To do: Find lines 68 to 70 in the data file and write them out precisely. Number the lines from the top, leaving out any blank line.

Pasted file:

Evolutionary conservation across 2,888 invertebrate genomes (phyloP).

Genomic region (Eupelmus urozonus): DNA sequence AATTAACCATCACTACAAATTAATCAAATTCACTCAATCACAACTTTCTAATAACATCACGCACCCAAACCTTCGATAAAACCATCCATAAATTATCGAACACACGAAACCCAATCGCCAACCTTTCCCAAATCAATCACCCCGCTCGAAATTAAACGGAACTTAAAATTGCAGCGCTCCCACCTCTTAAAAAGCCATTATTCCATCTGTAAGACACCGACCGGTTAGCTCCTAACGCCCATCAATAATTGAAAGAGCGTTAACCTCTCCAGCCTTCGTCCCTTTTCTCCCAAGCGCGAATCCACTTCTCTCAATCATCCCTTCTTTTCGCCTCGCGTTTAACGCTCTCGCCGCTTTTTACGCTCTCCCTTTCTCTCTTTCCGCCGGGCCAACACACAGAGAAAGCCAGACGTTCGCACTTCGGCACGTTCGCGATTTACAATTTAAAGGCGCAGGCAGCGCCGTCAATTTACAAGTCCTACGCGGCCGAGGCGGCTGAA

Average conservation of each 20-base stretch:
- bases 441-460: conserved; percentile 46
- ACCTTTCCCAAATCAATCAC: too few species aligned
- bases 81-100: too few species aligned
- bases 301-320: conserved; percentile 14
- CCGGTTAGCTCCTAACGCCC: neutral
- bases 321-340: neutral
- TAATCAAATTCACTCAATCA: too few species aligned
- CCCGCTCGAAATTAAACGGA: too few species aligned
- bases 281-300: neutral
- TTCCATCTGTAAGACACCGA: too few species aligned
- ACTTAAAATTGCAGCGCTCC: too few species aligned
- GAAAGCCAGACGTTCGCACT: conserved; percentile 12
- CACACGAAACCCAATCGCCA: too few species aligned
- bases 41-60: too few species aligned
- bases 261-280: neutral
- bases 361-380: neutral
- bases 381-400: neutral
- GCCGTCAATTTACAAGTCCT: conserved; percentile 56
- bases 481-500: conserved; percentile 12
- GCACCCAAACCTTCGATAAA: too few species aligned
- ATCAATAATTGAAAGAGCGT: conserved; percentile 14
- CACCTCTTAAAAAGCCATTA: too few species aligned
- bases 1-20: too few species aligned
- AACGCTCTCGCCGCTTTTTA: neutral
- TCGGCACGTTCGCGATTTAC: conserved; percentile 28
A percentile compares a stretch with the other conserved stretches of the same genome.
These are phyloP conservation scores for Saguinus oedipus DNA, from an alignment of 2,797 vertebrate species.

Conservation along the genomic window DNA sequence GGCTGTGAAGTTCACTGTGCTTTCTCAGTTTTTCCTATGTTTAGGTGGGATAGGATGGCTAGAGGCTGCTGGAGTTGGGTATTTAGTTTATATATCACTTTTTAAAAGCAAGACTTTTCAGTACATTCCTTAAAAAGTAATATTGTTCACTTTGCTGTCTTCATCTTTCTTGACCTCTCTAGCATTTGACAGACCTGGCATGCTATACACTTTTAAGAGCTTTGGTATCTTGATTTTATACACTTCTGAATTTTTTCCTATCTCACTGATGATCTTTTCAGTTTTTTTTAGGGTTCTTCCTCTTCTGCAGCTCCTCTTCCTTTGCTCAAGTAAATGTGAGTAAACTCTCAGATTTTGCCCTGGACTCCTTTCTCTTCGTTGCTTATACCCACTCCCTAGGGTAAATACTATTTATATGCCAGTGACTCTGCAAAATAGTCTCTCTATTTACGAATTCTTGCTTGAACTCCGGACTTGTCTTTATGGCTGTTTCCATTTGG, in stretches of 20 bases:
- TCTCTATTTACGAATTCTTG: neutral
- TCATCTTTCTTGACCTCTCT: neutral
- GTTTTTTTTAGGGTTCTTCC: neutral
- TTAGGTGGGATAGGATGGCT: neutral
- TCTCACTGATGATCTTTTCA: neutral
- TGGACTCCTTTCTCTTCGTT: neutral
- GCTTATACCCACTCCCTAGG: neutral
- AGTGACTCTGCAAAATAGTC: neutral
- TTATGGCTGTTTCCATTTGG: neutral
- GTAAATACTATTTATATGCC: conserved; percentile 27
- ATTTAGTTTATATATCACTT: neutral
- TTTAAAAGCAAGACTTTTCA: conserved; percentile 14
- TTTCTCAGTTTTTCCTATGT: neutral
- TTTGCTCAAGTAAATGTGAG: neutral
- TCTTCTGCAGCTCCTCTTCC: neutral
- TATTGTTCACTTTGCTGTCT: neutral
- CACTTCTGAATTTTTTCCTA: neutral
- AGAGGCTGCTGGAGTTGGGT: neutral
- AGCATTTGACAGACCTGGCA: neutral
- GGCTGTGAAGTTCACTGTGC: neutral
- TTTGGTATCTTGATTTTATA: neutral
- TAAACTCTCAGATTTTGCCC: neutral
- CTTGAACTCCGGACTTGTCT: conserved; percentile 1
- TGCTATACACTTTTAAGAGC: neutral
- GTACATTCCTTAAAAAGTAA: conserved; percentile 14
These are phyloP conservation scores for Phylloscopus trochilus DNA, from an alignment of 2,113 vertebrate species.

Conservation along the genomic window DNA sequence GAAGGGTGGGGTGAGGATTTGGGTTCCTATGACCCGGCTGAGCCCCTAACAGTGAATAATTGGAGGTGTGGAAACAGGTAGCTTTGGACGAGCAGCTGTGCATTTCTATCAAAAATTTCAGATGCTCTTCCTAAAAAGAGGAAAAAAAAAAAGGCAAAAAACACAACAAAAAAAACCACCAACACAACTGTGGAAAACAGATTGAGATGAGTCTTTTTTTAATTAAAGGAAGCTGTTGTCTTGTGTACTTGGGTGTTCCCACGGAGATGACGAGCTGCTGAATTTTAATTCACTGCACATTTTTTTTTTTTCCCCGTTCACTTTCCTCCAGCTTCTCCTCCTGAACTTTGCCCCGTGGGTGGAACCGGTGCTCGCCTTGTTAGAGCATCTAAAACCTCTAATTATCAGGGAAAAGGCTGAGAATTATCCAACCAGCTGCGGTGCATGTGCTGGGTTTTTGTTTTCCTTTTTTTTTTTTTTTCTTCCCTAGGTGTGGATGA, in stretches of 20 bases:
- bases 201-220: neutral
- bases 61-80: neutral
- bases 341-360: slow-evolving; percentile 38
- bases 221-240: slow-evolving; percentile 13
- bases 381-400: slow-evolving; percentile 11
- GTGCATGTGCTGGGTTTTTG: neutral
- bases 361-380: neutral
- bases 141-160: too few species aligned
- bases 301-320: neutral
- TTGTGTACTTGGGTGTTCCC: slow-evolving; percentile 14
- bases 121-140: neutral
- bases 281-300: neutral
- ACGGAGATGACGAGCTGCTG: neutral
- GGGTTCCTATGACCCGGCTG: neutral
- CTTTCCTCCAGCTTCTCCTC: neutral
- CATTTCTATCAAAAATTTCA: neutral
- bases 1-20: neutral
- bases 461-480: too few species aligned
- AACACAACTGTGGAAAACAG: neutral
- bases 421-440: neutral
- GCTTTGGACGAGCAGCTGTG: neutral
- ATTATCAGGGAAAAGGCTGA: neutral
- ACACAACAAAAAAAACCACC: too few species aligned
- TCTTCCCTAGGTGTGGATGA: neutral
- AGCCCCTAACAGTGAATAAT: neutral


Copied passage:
- TTGTGTACTTGGGTGTTCCC: slow-evolving; percentile 14
- bases 121-140: neutral
- bases 281-300: neutral